The Candida albicans INT1 gene facilitates cecal colonization in endotoxin-treated mice

Catherine M. Bendel, Karen M. Kinneberg, Robert P. Jechorek, Stanley L. Erlandsen, David E Sahar, Carol L. Wells

Research output: Contribution to journalArticle

13 Scopus citations

Abstract

Increased intestinal colonization with Candida albicans is believed to be a major predisposing factor to systemic candidiasis. Previous evidence has implicated the C. albicans INT1 gene in hyphal development, epithelial adherence, and mouse virulence. The effect of INT1 on mouse cecal colonization was measured using a parent strain (CAF2, INT1/INT1), an int1 deletion homozygote (CAG3, int1/int1), and a heterozygous reintegrant (CAG5, int1/int1 + INT1). Forty-eight hours after oral inoculation of 107 C. albicans into normal mice, only low numbers of each strain were recovered from the cecal flora. In mice pretreated with oral bacitracin/streptomycin, cecal colonization of each C. albicans strain was increased compared to the corresponding strain inoculated into untreated mice, with the CAF2 parent strain greater (P < 0.01) than the two mutant strains, and with the heterozygous and homozygous mutants not different from each other. In mice pretreated with parenteral lipopolysaccharide (LPS), in addition to oral antibiotics, numbers of cecal CAF2, CAG5, and CAG3 were increased (P < 0.01) compared to the corresponding strain inoculated into mice treated with antibiotics alone. In LPS-treated mice, numbers of cecal C. albicans CAF2 (INT1/INT1) were greater (P < 0.05) than C. albicans CAG3 (int1/int1). Thus, parenteral LPS had an additive effect on C. albicans cecal colonization in antibiotic-treated mice, and the presence of two functional copies of the INT1 gene appeared to facilitate colonization in both antibiotic-treated mice and in mice treated with antibiotics plus parenteral endotoxin.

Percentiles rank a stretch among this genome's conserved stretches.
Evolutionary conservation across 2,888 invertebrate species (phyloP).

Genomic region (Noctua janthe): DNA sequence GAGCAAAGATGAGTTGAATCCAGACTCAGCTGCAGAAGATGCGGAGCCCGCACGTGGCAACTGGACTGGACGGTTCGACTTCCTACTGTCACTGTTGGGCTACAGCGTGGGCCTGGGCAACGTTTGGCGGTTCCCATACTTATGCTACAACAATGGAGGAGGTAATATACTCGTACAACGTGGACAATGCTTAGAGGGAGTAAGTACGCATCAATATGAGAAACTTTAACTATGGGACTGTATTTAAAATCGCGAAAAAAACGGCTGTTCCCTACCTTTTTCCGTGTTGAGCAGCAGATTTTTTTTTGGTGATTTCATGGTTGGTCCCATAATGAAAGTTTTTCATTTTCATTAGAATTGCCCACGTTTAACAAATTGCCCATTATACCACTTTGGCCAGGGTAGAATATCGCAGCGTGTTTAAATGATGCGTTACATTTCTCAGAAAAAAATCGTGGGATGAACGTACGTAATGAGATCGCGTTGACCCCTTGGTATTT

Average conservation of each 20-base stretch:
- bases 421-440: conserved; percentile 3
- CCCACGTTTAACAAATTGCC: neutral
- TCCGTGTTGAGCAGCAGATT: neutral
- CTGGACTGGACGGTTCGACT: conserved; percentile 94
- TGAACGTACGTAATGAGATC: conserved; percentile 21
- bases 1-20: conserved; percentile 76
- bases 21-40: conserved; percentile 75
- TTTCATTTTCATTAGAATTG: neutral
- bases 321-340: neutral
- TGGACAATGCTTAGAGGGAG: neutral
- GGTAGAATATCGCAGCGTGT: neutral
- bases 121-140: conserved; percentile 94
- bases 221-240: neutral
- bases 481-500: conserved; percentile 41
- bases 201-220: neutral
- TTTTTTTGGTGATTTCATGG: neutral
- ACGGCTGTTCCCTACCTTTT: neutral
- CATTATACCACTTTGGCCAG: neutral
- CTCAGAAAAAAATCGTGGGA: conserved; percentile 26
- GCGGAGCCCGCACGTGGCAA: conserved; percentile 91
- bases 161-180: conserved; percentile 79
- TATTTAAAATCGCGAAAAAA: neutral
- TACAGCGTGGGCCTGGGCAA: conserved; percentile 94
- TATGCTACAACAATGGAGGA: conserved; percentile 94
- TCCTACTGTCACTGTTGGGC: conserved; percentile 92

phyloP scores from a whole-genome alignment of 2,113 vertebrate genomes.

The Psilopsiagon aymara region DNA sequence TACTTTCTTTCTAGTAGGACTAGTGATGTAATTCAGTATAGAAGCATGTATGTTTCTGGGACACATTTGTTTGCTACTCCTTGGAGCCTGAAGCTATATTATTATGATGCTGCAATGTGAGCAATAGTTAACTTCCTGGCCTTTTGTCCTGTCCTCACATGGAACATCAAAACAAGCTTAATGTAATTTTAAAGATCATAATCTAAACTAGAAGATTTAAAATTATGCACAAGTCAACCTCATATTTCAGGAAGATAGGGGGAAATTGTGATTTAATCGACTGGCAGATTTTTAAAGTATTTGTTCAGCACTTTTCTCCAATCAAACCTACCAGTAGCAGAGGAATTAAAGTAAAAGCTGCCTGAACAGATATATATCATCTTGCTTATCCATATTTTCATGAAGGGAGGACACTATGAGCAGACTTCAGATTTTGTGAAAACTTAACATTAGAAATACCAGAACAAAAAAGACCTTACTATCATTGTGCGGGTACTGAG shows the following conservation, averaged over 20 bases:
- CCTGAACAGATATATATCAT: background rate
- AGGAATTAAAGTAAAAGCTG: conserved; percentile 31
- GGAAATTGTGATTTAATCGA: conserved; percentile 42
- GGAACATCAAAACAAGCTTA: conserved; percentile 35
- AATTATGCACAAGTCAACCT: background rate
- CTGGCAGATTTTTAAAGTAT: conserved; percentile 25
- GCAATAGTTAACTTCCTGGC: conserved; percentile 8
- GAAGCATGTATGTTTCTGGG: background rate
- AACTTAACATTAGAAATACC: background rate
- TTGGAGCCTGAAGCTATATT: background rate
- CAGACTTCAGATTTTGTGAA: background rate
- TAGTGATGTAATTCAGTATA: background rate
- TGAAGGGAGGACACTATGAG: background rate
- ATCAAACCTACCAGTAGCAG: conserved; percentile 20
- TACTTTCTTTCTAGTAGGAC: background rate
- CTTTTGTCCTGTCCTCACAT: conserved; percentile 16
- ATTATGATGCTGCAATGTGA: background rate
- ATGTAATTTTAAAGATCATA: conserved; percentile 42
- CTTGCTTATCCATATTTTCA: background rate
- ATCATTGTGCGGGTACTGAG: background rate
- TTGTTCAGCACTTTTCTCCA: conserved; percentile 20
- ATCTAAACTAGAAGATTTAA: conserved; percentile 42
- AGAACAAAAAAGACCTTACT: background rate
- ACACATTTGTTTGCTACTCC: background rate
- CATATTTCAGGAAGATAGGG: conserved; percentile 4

Original languageEnglish (US)
Pages (from-to)453-458
Number of pages6
JournalShock
Volume13
Issue number6
StatePublished - Jun 2000
Externally publishedYes

Keywords

  • Bacterial lipopolysaccharide
  • Fungal infection
  • Intestinal
  • Translocation
  • Yeast

ASJC Scopus subject areas

  • Physiology
  • Critical Care and Intensive Care Medicine

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  • Cite this

    Bendel, C. M., Kinneberg, K. M., Jechorek, R. P., Erlandsen, S. L., Sahar, D. E., & Wells, C. L. (2000). The Candida albicans INT1 gene facilitates cecal colonization in endotoxin-treated mice. Shock, 13(6), 453-458.